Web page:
On the second day after assessing the enemy situation with reconnaissance, the confederate noticed the swift change of the Union defense perimeter. With this new information, Gen Lee manage adapt to the situation and make changes to his plan. Originally the plan involved on flanking both, left and right side of Union defense line, but later changed to have one element conduct an echelon attack while the other flank on the right. The plan was great strategically. Attacking from both sides simultaneously would’ve cause great confusion and chaos to the Union who have not received reinforcements and haven’t fully recovered from the day prior. However, the downfall to this plan was short timing and execution. Not aware of the Union reinforcements enroute to the battlefield cause this plan not to have the desire effects that Gen Lee expected. Also arguments within their leaders before executing the plan did not helped the situation neither. However, the plan was executed as Gen Lee ordered and it was about to become another success for the Confederate Army if it wasn’t for a subordinate unit who refused to advance. The reason were not cleared nor explained during the research. But I believe that it could’ve been a couple of things, like lack of communication within units or subordinate commanders not having clear understanding on the plan. At the end, the Union took advantage of this and manage to halt the Confederacy assault. The result of this day ended with the Confederate Army obtaining more ground and producing over 9,000 casualties for the Union.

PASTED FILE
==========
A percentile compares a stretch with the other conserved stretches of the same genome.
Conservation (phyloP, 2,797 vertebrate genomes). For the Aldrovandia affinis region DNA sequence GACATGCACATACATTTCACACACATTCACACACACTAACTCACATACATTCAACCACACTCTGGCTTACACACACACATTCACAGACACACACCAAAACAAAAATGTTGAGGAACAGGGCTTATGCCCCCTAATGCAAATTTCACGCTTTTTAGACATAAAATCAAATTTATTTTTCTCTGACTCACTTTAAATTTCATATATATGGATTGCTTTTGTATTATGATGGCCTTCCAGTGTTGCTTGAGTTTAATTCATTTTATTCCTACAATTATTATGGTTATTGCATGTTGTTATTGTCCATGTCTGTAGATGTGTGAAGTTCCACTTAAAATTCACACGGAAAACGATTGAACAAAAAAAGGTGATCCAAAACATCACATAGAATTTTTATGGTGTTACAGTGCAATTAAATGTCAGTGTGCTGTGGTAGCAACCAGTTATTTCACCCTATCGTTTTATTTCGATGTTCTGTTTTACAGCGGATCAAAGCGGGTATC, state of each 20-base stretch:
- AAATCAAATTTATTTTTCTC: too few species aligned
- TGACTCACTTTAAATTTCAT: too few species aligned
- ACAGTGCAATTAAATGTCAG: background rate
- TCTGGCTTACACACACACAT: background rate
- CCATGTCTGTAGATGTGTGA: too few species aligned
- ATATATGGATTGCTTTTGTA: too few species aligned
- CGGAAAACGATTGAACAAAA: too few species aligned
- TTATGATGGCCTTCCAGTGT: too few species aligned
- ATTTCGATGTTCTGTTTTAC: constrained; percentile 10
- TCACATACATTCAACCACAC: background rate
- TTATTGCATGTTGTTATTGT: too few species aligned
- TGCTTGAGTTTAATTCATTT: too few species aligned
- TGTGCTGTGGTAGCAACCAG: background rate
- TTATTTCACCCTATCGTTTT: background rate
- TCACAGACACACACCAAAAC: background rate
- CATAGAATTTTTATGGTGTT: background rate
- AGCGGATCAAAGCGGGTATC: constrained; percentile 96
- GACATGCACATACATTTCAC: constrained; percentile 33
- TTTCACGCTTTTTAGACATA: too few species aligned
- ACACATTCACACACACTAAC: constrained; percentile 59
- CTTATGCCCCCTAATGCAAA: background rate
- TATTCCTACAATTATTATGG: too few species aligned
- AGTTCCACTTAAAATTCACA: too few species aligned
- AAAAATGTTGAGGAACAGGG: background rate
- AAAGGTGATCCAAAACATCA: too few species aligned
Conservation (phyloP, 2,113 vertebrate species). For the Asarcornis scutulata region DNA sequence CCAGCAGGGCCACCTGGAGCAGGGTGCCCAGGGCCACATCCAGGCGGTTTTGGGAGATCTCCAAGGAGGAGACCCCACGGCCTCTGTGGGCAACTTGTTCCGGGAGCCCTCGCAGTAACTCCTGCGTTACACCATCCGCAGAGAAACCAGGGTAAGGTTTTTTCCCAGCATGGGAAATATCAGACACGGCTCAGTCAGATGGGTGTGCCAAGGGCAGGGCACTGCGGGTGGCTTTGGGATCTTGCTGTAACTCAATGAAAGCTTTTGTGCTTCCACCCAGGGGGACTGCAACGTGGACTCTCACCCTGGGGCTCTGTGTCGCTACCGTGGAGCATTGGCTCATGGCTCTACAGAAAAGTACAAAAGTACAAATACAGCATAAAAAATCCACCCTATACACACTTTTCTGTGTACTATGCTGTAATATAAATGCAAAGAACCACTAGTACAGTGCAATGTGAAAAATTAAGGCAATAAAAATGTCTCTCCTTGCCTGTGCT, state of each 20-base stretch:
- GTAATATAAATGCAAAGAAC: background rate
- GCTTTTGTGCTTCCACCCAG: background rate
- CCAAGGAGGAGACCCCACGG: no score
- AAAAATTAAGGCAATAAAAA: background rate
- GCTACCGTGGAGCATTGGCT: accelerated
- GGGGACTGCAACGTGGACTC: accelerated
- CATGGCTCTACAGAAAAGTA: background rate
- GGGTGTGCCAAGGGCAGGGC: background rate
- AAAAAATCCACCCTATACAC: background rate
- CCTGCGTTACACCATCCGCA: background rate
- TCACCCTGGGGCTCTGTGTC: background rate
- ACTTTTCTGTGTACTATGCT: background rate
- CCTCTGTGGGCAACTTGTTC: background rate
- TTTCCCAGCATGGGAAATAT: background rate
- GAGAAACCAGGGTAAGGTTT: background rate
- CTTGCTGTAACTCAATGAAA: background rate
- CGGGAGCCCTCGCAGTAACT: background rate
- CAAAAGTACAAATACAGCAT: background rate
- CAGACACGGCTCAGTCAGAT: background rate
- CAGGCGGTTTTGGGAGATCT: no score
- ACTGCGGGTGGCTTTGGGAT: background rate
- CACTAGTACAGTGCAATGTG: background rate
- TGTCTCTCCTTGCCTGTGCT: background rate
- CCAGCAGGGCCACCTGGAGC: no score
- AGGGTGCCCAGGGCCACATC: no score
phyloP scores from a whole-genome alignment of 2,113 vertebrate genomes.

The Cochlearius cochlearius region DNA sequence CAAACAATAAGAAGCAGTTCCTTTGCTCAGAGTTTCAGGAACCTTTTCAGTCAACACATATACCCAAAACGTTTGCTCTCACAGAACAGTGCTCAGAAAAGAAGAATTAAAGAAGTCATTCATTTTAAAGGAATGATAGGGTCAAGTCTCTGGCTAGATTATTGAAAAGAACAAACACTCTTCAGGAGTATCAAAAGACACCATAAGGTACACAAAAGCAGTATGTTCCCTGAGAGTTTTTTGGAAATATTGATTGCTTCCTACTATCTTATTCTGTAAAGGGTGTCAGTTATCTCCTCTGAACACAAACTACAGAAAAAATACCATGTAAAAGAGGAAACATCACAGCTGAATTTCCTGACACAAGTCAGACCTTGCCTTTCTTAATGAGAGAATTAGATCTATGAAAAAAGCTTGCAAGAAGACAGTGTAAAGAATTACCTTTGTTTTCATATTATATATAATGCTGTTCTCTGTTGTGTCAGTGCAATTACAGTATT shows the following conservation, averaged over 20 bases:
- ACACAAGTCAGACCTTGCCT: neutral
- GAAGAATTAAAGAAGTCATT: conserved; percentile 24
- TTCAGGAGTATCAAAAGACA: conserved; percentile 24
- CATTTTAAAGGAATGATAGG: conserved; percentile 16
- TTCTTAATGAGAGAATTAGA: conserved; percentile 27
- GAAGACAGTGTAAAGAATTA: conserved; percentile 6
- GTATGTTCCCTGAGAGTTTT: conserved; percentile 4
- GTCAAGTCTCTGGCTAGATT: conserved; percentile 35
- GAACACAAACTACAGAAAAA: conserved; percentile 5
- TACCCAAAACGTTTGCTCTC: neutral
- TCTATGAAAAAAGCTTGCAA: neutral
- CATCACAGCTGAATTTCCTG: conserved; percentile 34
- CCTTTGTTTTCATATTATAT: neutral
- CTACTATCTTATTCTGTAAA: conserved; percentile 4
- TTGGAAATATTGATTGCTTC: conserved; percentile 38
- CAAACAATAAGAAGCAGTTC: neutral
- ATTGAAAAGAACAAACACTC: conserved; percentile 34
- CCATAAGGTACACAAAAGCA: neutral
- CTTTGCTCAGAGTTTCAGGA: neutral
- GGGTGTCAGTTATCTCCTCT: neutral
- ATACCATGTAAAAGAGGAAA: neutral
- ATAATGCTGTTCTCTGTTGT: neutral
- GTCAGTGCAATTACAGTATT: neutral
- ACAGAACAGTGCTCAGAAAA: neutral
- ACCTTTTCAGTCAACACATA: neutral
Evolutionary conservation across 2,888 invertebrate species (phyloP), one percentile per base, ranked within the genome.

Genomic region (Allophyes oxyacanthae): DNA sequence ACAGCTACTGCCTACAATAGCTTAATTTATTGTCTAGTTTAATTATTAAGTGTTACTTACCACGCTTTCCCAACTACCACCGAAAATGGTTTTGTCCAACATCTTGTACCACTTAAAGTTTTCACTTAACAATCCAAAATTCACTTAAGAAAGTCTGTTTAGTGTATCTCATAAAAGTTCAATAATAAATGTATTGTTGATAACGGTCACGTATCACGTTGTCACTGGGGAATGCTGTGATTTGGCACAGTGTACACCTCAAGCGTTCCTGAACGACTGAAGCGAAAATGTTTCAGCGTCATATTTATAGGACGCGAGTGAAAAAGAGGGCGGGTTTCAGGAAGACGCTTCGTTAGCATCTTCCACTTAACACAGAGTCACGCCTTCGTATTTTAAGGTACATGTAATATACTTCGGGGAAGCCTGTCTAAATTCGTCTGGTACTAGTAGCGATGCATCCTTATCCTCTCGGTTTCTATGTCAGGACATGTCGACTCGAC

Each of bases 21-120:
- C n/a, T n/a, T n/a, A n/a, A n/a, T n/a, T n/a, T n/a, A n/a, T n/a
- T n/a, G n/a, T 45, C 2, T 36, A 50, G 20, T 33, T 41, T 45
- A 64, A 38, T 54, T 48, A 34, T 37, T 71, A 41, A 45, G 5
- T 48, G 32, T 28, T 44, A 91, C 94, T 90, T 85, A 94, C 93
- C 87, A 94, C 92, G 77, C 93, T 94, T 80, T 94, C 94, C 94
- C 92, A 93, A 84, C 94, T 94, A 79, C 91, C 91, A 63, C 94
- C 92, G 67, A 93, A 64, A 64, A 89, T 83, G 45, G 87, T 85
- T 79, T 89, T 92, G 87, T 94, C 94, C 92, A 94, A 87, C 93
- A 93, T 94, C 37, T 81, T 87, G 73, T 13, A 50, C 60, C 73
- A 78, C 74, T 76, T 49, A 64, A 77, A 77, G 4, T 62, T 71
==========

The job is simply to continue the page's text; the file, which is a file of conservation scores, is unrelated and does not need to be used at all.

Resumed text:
On the 3rd and final day of this battle Gen Lee was too confident of was he had done in the previous days, which is greatest downfall for most leaders. His plan was the same but with an addition to have another element flanking from the rear of the Union. Supplies were low due to Lee not expecting this much resistance from the Union and not planning this battle to last this long. Because of this unfortunate events, we learned to plan ahead, have enough supplies for any operations, and when to request with enough time in advanced when needed. The role were reverse and the Union initiated their attack in attempts to recover the ground they lost the day prior. This also set a series of traps against the Confederate Army who were about flank them. The confederate responded to this with an assault in order to penetrate enemy lines assisted with a barrage of artillery shells. However, their attempts was neutralized by the Union behind defensive walls and artillery. At that time Lee lost almost half of his forces to include high ranking officers giving him no choice but to retreat from the battlefield, marking the end of the Battle of Gettysburg.